Club Drosselmeyer 1939 in 2022 [Review]

The Best Things Happen While You’re Dancing

Location:  Cambridge, MA

Date Played: December 15, 2022

Team size: we recommend 2-6

Duration: 2.5 hours

Price: around $90 per ticket with VIP tickets for more and standing room tickets for less

Ticketing: Public

Accessibility Consideration:  For the full narrative experience, you’ll need to go up and down stairs multiple times. And while you don’t need to dance, you absolutely should!

Emergency Exit Rating: [A+] No Lock

Physical Restraints: [A+] No Physical Restraints

REA Reaction

We fell in love with Club Drosselmeyer in 1939.

The first time it was 1939, it was also 2016. We were surprised and delighted to find an event that combined puzzles, character interaction, stage acting, cocktails, music, and dancing. We were even more astonished that this fusion worked.

After 3 more years in person, and 2 years remote, 2022 looped us back to a new 1939. Club Drosselmeyer began anew with a fresh venue. There were also new performances, puzzles, scenes, and props. It was the same story, but it wasn’t the same show. It had grown up.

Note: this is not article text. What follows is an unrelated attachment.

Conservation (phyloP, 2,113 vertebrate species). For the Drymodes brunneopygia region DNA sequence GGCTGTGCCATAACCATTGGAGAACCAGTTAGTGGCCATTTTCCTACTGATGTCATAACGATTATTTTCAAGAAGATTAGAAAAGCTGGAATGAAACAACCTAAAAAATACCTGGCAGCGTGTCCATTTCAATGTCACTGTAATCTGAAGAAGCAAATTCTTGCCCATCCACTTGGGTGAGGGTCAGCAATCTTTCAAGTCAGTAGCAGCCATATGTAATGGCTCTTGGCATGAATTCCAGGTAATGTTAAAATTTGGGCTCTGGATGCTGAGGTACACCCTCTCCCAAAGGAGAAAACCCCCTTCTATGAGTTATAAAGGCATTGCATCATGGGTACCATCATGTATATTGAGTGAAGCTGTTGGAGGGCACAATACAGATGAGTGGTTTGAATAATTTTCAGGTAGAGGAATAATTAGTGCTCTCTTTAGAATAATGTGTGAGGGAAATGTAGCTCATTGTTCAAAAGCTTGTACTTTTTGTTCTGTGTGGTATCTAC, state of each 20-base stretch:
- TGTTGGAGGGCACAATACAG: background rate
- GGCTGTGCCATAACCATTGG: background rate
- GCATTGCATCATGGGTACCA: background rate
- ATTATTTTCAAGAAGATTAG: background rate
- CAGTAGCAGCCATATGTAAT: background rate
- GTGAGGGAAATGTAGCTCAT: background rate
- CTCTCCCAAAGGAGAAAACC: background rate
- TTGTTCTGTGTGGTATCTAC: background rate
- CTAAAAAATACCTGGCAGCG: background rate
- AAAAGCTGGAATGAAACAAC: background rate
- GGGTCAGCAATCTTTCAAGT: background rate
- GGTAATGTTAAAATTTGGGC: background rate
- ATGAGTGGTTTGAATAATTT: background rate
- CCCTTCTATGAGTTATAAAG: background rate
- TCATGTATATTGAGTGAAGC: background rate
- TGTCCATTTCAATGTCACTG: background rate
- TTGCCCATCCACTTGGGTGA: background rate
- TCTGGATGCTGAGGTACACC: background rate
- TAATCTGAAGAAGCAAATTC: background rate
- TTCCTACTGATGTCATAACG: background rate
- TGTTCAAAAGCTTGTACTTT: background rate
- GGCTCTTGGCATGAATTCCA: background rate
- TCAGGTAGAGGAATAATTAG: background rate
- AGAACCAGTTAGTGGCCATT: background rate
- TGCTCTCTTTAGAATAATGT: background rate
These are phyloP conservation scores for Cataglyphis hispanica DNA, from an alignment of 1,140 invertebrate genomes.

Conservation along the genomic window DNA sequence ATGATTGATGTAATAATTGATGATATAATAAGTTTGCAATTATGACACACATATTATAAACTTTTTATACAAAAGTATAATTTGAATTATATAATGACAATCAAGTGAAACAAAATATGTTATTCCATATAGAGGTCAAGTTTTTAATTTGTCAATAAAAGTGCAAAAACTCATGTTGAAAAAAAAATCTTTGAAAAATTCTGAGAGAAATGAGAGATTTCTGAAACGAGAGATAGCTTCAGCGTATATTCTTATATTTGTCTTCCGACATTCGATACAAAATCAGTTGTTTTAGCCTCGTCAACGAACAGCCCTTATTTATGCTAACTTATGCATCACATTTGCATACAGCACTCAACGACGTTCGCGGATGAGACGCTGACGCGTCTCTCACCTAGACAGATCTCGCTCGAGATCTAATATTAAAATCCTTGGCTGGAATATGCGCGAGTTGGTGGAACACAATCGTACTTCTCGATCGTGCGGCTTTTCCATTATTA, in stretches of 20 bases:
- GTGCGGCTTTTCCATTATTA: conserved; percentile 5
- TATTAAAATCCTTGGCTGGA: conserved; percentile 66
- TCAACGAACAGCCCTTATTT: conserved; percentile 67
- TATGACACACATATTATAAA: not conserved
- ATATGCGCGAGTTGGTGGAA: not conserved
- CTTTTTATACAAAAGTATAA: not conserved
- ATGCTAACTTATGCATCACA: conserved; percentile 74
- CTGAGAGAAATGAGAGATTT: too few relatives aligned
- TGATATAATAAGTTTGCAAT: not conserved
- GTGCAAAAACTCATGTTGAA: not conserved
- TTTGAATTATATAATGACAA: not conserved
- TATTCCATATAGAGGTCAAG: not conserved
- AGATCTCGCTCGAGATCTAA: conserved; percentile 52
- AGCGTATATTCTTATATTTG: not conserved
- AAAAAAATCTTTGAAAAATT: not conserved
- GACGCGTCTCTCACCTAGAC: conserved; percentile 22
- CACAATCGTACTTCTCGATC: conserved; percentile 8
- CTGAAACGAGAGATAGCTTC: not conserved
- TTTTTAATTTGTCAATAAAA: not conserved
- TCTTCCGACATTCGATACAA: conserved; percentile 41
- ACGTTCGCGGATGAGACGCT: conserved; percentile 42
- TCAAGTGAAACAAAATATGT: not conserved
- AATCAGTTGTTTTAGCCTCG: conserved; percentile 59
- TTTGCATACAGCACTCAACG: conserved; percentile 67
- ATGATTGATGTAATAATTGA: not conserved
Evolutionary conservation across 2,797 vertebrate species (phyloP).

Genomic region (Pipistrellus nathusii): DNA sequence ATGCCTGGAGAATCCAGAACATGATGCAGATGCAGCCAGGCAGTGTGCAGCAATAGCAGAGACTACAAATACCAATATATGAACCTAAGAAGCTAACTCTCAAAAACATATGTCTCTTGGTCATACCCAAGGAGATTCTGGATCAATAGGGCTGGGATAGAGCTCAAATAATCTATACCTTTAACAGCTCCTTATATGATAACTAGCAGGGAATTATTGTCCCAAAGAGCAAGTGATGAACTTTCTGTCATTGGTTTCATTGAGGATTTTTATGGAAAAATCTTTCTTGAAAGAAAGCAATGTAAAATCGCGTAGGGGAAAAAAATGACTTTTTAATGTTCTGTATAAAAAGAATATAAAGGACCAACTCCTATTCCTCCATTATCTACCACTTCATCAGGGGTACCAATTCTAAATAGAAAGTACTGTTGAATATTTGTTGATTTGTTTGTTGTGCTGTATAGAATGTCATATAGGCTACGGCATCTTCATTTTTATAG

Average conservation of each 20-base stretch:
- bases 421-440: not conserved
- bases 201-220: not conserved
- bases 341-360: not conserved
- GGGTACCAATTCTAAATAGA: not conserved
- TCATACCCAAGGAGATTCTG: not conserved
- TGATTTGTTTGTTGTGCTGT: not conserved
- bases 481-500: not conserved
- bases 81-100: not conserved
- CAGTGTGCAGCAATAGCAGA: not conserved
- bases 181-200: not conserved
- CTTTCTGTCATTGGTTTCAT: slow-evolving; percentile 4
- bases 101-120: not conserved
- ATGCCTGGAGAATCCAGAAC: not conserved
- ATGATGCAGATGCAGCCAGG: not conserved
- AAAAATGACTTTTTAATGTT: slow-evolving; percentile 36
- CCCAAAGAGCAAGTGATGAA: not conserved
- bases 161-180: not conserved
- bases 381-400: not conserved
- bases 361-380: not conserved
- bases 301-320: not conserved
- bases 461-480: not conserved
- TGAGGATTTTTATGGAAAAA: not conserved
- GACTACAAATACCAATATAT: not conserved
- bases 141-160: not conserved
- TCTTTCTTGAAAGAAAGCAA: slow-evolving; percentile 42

Club Drosselmeyer is so impressive in how it manages to be so many things at once to all the different people attending.

It didn’t nail every individual component. In particular, the performances were less captivating than in years past, partially because the venue was so large and it was easy to miss them. But Club Drosselmeyer delivers spectacle like nobody else, and the way they weave so many diverse elements together is truly alchemy.

The Drosselmeyer big band on the beautiful guilded stage with a couple dancing in front of them.

We brought our own something special this time: 30 friends. Seriously. We bought seats at adjacent tables and solved our way through the show in groups of 3-6. We shared (or refused to share!) our puzzle solutions. And we delighted in how our friends approached certain challenges. It was incredible to experience this show with our community.

We’re planning to bring an even larger group next year. We hope you’ll join us. Keep your eye out for the perfect 1939 cocktail dress or suit because you’ll need it next December. We’ll let you know when details for the next Club Drosselmeyer are available.

Who is this for?

  • Puzzle lovers
  • Jazz lovers
  • Swing dancers